In order to become a better speaker, we will sometimes sit back and take a look at ourselves. We all believe that our personality can play a big role in how good of a speaker we can become. Most of us would like to be more outgoing so that we can do a better job of connecting with our audience. However, we may be wrong. Even if we are not naturally outgoing people, we may still be able to become good speakers.

Introverts are people who are inwardly focused and enjoy solitude to energize themselves and think. Introverts do a good job of listening and thinking. Some of the world’s greatest leaders have been introverts. It turns out that being an extrovert is not a good indicator of somebody’s ability to lead. Extroverts like to hear themselves talking. Introverts like to listen and then think about what they have heard. Introverts need to accept who they are and not try to change. They can use their talents to become very good speakers.

I think that we have all be conditioned to believe that the loud always talking type of person can make the best speaker. However, it turns out that we might be wrong. The introvert might be the person who is the best at giving speeches because they have taken the time to listen and think about what their audience wants to hear. If you are an introvert, understand that you can become a great speaker.

– Dr. Jim Anderson Blue Elephant Consulting –
Your Source For Real World Public Speaking Skills™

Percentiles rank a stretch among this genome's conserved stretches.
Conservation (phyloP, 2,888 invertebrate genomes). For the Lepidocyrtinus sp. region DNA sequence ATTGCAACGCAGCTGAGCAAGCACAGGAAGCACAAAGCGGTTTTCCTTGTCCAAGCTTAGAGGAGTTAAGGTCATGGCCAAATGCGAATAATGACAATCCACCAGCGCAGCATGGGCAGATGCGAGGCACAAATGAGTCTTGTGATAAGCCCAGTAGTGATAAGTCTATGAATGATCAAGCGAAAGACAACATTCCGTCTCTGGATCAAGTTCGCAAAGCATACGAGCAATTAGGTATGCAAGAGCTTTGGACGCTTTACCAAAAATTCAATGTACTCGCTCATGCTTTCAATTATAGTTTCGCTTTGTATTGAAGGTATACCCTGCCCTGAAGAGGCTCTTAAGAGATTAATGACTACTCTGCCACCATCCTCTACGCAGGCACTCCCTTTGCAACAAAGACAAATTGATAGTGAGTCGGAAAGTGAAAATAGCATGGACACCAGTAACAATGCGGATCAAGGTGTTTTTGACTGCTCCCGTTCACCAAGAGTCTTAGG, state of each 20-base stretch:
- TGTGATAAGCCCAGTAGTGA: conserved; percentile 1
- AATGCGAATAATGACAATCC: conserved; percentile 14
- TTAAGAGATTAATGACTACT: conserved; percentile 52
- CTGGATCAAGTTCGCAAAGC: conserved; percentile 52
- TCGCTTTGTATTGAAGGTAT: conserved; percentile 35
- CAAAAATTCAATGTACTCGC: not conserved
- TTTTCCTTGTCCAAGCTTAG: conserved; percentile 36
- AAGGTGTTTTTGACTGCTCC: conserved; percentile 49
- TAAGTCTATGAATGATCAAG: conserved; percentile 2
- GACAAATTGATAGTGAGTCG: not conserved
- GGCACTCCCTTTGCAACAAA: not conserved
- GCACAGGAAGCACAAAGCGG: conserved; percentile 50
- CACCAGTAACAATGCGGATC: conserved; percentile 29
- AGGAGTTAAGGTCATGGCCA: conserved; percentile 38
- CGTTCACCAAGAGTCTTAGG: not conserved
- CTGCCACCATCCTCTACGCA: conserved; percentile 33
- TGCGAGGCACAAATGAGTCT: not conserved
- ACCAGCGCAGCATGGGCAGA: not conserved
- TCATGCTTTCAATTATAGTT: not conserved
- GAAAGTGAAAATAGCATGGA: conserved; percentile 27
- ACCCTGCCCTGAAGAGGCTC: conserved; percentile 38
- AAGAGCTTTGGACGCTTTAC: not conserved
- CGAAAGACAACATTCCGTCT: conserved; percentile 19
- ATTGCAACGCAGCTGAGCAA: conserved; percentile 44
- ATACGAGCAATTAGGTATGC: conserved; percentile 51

Question For You: How can an introvert use their listening and thinking skills to become a better speaker?

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Note: What we talked about are advanced speaking skills. If you are just starting out I highly recommend joining Toastmasters in order to get the benefits of public speaking. Look for a Toastmasters club to join in your home town by visiting the web site www.Toastmasters.org. Toastmasters is dedicated to helping their members to understand the importance of public speaking by developing listening skills and getting presentation tips. Toastmasters is how I got started speaking and it can help you also!

What We’ll Be Talking About Next Time

In most of the speeches that we give, we are trying to convince our audience to take some action – that’s what the importance of public speaking is all about. Maybe we want them to buy our product, vote for our candidate, or clean up their town. No matter what we want them to do, they are not going to do it if they don’t trust us. Since most of your audience had never heard of you before you took the stage, you are going to have to find a way to use your speech to build a sense of trust with your audience. Just exactly how are you going to go about doing this?